We know that data mining is something that has been done in the Bush administration extensively, and often with complete disregard for due process. So far at least, Obama’s people have at least, made gestures that indicate a willingness to be responsive to the public, and, provide further disclosure of what exactly the NSA does, and why it’s important to keep much of what it does in secrecy. I am not recommending giving this administration a free pass, but we should also be wary of overreacting with unnecessary fear and hysteria when making accusations.

    Back in the fifties, a corrupt and ambitious Senator, named Joe Mccarthy attempted to play off of our tendency to overreact and to accept any conspiracy theory which seems credible at the time—he ruined the lives of many Americans unnecessarily until confronted in public by Edward R. Murrow—a journalist who understood that sometimes unethical legislators will try to capitalize even on our public’s distrust of its leaders, by creating a negative narrative that seems believable. So, when big brother seeks to control the flow of information to the public–he can even work from within the government, and through opportunists who seek to distort information by naming the government as being our common enemy.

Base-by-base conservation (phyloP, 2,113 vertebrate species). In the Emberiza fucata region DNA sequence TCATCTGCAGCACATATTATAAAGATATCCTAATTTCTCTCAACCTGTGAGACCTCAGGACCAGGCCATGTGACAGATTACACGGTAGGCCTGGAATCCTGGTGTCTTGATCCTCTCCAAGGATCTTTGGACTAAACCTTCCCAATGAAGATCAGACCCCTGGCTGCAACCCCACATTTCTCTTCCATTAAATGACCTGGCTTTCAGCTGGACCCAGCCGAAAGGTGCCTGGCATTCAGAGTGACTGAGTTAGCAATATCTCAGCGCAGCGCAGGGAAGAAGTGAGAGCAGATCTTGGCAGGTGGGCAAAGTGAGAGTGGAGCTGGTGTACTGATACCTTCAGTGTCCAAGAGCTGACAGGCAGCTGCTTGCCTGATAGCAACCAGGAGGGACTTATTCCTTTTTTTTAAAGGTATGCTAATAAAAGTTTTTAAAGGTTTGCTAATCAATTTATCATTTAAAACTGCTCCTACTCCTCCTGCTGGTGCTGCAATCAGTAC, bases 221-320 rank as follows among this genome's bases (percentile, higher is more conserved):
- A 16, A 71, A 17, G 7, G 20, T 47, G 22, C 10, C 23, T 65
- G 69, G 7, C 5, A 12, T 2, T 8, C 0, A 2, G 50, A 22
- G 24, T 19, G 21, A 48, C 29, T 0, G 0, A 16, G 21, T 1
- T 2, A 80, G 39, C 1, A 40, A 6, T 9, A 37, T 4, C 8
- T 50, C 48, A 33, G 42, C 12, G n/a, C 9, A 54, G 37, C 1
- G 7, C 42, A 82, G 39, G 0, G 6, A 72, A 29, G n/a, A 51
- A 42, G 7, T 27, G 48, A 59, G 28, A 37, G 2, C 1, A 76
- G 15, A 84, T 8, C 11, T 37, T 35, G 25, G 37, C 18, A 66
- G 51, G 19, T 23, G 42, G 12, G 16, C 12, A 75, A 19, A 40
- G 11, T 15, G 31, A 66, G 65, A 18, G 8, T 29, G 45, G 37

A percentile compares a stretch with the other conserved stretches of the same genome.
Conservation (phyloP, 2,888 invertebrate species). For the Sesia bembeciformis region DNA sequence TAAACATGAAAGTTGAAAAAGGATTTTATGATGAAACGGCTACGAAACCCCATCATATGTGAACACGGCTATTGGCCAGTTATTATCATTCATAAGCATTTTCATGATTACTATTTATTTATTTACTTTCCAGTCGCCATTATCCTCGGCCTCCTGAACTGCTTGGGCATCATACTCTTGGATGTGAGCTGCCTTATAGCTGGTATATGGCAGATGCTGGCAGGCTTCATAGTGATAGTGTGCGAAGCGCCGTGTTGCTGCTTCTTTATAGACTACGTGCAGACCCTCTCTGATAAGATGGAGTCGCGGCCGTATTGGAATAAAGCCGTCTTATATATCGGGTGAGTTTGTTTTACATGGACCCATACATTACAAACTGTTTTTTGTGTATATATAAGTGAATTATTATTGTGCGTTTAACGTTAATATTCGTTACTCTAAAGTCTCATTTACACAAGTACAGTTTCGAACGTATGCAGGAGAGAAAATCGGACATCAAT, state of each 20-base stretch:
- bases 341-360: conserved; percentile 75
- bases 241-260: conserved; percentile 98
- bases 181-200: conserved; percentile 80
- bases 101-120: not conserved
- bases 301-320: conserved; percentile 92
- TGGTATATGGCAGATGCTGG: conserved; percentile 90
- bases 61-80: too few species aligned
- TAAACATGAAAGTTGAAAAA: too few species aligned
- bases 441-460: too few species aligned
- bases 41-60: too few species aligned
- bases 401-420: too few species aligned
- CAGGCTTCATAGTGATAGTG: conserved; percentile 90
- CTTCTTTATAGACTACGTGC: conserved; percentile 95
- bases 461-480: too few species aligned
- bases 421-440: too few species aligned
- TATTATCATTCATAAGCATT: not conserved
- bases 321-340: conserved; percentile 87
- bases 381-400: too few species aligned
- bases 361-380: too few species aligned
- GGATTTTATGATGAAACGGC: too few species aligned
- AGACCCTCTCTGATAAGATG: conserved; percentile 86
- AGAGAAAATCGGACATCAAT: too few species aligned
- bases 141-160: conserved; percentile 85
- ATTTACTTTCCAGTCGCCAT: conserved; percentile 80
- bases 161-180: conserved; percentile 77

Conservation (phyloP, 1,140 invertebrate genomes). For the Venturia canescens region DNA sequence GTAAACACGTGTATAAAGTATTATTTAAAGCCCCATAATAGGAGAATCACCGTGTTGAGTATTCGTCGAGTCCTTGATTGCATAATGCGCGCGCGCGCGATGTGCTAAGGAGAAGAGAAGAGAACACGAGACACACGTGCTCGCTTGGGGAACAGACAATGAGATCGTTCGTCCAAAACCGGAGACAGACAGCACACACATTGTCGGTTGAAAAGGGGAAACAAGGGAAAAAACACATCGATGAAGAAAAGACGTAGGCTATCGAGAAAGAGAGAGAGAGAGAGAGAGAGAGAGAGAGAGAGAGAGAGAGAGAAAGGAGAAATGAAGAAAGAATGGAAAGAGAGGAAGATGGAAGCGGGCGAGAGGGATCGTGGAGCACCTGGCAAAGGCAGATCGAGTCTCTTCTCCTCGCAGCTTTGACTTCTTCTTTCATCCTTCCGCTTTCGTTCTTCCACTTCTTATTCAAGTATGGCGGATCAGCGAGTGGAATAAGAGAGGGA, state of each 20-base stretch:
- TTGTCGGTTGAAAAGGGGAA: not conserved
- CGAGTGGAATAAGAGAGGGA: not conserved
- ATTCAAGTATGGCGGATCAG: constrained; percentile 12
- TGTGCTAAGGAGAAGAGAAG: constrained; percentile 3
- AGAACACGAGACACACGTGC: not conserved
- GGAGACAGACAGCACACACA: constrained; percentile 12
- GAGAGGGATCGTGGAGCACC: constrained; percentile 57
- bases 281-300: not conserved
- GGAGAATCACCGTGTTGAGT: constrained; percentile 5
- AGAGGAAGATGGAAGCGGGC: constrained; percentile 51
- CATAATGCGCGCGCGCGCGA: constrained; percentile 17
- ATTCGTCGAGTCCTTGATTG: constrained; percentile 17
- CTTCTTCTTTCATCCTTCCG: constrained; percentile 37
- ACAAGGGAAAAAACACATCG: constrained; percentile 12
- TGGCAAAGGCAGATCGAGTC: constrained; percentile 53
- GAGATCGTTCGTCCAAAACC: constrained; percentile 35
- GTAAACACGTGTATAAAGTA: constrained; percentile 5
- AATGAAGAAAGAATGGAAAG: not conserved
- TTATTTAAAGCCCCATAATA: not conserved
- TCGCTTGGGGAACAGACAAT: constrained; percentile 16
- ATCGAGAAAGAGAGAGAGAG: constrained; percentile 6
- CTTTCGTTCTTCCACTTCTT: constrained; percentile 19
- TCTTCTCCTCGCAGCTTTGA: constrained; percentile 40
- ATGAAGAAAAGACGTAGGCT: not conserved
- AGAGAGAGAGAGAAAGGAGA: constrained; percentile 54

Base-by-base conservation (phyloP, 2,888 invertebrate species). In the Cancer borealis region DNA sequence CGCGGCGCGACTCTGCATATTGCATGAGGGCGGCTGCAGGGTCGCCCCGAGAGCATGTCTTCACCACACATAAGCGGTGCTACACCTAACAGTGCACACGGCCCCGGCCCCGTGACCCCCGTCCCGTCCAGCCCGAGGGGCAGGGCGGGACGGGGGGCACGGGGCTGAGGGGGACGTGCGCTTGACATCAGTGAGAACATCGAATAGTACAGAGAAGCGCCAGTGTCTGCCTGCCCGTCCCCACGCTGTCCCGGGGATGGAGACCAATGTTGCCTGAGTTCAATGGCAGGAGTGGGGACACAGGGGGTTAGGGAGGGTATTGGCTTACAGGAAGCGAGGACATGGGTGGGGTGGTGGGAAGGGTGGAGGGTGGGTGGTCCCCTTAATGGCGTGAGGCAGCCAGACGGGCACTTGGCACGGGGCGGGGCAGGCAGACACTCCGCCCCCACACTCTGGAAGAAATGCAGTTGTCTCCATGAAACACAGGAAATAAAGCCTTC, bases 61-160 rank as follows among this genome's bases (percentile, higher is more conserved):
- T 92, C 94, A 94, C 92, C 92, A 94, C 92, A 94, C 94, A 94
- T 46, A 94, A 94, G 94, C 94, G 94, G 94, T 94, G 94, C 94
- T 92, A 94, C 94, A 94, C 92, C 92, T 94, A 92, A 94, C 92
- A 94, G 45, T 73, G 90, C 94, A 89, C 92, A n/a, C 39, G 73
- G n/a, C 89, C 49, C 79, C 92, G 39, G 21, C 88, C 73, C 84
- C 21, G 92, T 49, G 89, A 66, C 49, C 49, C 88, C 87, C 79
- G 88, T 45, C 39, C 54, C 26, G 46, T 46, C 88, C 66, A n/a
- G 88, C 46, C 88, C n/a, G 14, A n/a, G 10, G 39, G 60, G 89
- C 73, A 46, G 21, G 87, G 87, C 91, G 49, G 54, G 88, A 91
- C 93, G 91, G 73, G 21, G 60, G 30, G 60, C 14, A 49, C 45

We are now hearing reports that those caught in the IRS scandal, were not targeting only conservative groups but were also, sifting for words like, progressive, and occupy—simply because they might represent generally liberal groups which might want to defy the government. The IRS also engaged in data mining, but as it turns out, did not have nearly the sinister intent that conservatives were all too eager to pin on them.